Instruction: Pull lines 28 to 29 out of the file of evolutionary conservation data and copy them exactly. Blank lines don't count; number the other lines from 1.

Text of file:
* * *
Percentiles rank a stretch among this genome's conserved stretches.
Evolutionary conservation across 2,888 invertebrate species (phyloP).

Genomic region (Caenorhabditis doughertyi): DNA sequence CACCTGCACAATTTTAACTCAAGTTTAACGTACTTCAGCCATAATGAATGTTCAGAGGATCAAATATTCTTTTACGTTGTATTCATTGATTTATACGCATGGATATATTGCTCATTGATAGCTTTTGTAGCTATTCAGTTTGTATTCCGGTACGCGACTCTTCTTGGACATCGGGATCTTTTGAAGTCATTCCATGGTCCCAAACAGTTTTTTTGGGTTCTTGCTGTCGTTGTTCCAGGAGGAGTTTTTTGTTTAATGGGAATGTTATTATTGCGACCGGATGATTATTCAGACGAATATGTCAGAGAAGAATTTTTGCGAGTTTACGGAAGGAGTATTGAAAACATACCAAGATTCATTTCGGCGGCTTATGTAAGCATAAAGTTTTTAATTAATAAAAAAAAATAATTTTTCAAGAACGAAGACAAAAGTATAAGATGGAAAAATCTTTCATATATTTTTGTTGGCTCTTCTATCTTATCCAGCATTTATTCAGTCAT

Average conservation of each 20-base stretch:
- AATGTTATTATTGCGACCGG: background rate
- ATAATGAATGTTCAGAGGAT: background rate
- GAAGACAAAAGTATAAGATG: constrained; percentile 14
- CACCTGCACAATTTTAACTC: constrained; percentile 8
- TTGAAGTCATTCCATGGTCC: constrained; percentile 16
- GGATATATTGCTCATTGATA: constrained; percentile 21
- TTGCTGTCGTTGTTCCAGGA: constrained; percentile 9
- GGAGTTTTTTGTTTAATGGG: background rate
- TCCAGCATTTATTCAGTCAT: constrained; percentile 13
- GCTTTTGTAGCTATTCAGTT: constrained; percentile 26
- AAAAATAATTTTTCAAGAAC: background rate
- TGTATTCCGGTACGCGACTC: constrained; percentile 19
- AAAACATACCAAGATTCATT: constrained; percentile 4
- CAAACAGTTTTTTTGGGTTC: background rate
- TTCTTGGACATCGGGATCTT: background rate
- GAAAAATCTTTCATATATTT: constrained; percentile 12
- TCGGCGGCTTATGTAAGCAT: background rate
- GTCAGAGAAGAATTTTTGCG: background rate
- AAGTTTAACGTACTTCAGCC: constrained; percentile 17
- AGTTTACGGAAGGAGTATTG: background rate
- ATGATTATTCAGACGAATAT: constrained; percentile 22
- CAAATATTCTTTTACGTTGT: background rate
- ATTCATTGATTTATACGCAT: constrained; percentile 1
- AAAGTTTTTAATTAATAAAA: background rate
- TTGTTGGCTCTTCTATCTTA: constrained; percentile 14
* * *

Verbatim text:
- AAAGTTTTTAATTAATAAAA: background rate
- TTGTTGGCTCTTCTATCTTA: constrained; percentile 14